In Matthew 4, Jesus is confronted by Satan in the desert. In this story, we learn how Jesus used Scripture in spiritual warfare against Satan. Today, I want us to look at Matthew 4:1-11. This temptation is an attempt by Satan to subvert God’s plan for human redemption by causing Jesus to fall into sin and disobedience, and thus disqualify Him as the sinless Savior.
Matthew 4:1 says that “Jesus was led up by the Spirit.” The Holy Spirit guided Jesus in His earthly life, providing a pattern for His followers to be empowered and led by the Holy Spirit (Galatians 5:16-18). The Greek word for tempted (perirazo) can also mean test. While God never tempts anyone to do evil (James 1:13), He does use circumstances of all types to test a person’s character (Hebrews 11:17). Diablos (Greek, meaning slander, or accuser) is here preceded by the definite article to indicate the one who tempts. Although the devil intended to thwart God’s plan and purposes, the Father uses this evil intention for the good purpose of strengthening Jesus in His messianic role.
Jesus fasted “forty days and forty nights” according to Matthew 4:2. Jesus’ experience of 40 days of fasting in the wilderness corresponds to Israel’s experience of 40 years of testing in the wilderness (Deuteronomy 8:2-3). Jesus endured His testing victoriously and obediently. Moses also fasted and prayed for 40 days and nights on two occasions (Exodus 24:18, 24:28). Fasting was a means of focusing intently on prayer. Forty days is also about the longest a human can fast without permanent bodily harm.
Matthew 4:3 says, “If you are the Son of God…” Jesus was and is the Son of God, but He refused to be tricked by the devil into using His divine prerogatives to make the trial any easier for Himself. Jesus obeyed as a man; as the representative for all who believe, so as to fulfill all righteousness (Matthew 3:15) on behalf of His people. In Matthew 4:4, Jesus said: “It is written…” Jesus responds to each temptation by quoting from Deuteronomy, linking His experience to Israel’s in the desert. In Deuteronomy 8:2, Moses reminds the Israelites of God’s testing through hunger and His miraculous provision of manna.
The holy city is Jerusalem and the pinnacle of the temple is the southeast corner of the temple area, the top of which was some 300 feet above the floor of the Kidron Valley (Josephus, Jewish Antiquities 15.411-412). The devil’s use of Matthew 4:6-7, a quotation from Psalm 91 is a blatant misuse of Scripture, and is used by Satan in an effort to manipulate Jesus. Such a spectacular display as jumping from this great height unharmed would have gained Him an enthusiastic following, but it wouldn’t have followed the Father’s messianic and redemptive plan of suffering and proclaiming the Kingdom of Heaven.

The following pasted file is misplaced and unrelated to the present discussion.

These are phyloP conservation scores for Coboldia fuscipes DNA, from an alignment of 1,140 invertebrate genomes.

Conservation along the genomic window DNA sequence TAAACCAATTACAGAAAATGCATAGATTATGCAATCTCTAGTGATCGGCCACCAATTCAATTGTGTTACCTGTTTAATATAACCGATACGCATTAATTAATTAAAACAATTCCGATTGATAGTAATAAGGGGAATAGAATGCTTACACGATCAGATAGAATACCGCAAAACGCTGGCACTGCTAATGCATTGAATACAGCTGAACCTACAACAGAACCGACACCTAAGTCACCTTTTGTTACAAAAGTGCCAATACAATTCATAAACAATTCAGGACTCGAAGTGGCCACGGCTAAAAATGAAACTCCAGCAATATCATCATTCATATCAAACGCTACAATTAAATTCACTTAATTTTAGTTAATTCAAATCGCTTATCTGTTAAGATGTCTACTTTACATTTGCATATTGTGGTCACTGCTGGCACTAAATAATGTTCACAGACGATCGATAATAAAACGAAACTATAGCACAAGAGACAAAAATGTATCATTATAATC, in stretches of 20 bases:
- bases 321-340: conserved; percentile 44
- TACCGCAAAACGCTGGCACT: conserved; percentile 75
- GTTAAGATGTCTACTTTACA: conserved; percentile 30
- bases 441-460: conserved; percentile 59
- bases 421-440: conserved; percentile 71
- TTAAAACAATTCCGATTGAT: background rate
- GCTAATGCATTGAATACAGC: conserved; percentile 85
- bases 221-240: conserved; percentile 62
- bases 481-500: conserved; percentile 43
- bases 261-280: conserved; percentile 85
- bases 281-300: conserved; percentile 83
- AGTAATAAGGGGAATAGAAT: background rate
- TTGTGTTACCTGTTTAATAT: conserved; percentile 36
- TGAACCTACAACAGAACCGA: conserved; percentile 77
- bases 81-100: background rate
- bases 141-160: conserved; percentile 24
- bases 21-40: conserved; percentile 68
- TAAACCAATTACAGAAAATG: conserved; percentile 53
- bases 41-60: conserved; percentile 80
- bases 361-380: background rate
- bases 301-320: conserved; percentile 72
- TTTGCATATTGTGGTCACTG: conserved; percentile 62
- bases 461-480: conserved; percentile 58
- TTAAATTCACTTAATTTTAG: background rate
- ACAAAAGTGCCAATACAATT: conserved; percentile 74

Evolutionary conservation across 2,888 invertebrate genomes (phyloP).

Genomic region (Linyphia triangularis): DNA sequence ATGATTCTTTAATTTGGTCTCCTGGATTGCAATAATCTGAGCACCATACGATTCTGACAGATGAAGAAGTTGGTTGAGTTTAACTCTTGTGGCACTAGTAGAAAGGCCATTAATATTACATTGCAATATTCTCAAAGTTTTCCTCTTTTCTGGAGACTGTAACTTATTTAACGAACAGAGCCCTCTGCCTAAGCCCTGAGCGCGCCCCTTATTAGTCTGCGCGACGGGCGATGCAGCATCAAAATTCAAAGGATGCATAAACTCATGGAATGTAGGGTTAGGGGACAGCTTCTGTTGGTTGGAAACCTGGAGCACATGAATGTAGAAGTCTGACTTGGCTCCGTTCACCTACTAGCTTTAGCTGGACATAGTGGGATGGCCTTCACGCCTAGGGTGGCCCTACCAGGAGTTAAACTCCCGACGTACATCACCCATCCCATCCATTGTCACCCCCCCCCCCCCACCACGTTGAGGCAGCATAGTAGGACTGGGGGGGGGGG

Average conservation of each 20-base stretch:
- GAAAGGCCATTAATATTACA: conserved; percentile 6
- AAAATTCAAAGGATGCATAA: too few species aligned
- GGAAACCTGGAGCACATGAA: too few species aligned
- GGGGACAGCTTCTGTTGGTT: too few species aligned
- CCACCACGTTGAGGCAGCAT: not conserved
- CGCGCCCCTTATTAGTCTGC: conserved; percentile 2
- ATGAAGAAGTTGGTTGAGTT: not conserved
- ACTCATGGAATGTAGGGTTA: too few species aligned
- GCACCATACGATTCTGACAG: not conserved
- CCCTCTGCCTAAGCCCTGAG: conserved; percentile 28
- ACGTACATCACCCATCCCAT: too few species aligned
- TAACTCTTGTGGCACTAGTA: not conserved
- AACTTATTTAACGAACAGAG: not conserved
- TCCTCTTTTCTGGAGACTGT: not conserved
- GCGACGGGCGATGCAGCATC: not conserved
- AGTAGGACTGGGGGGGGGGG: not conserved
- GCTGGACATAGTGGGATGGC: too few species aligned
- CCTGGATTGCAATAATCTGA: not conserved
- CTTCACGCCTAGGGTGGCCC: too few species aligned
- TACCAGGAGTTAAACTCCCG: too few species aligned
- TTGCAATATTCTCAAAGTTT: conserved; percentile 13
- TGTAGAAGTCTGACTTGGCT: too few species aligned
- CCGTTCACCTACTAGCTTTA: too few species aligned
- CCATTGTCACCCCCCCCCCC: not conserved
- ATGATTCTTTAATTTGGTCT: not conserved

Satan tells Jesus in Matthew 4:9 to “fall down and worship me.” The devil offers a shortcut to Jesus’ future reign in God’s kingdom— a shortcut that side-steps Jesus’ redemptive work on the Cross and comes at the cost of exchanging the love of the Father for the worship of Satan. Satan’s words, “all these I will give you” is a lie.
Matthew 4:11 records that the “devil left him”. Jesus resisted the devil by standing firm on God’s Word, setting an example for His followers. Angels came and were ministering to Him and their ministering included much needed physical sustenance. All of Heaven knew the significance of Jesus’ initial victory in this cosmic battle.
What We Can Learn from Matthew 4:1-11
The main lesson we learn from this passage is Jesus’ use of Scripture in battling Satan. As noted above, Jesus quotes from Deuteronomy in order to fight against Satan. The believer must study to show him or herself approved as a workman, not ashamed, able to handle and interpret the Word of God with precision and great care. Jesus quotes Scripture and says “it is written” four times. How do you fight against sin and temptation? Do you quote Scripture related to your specific temptation and struggle against sin? Or do you rely on yourself? Jesus gives His disciples an example of One who fought against sin and Satan by quoting Scripture.